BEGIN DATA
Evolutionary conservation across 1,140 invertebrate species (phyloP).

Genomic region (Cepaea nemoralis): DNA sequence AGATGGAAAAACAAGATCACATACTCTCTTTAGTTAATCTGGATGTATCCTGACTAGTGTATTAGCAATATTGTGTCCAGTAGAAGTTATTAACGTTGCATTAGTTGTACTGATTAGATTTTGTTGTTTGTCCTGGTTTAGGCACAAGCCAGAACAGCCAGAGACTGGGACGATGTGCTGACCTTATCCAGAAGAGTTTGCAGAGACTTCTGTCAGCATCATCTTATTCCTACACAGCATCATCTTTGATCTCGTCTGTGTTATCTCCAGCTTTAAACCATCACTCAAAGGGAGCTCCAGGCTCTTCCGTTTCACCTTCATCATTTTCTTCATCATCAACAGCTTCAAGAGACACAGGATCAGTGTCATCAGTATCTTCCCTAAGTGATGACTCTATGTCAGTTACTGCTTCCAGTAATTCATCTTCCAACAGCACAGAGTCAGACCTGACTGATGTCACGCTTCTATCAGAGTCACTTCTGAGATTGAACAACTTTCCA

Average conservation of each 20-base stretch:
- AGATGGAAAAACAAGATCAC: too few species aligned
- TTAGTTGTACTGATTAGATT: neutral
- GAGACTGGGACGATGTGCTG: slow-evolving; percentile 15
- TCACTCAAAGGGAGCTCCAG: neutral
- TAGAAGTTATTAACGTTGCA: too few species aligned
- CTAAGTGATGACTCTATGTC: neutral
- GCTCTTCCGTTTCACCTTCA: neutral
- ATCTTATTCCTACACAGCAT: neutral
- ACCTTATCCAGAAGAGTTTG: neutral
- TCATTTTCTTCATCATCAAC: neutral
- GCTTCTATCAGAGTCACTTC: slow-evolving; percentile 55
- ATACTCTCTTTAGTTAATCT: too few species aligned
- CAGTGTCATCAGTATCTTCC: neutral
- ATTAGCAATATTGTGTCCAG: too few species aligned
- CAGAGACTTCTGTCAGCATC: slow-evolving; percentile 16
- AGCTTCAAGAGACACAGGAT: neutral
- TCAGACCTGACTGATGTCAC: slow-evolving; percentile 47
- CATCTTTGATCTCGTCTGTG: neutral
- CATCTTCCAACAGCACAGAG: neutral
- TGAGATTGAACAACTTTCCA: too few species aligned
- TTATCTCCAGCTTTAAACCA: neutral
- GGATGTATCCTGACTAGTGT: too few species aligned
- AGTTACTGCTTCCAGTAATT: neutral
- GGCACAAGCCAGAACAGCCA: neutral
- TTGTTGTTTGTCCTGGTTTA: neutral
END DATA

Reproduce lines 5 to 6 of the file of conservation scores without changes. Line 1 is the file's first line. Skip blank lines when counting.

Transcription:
- TTAGTTGTACTGATTAGATT: neutral
- GAGACTGGGACGATGTGCTG: slow-evolving; percentile 15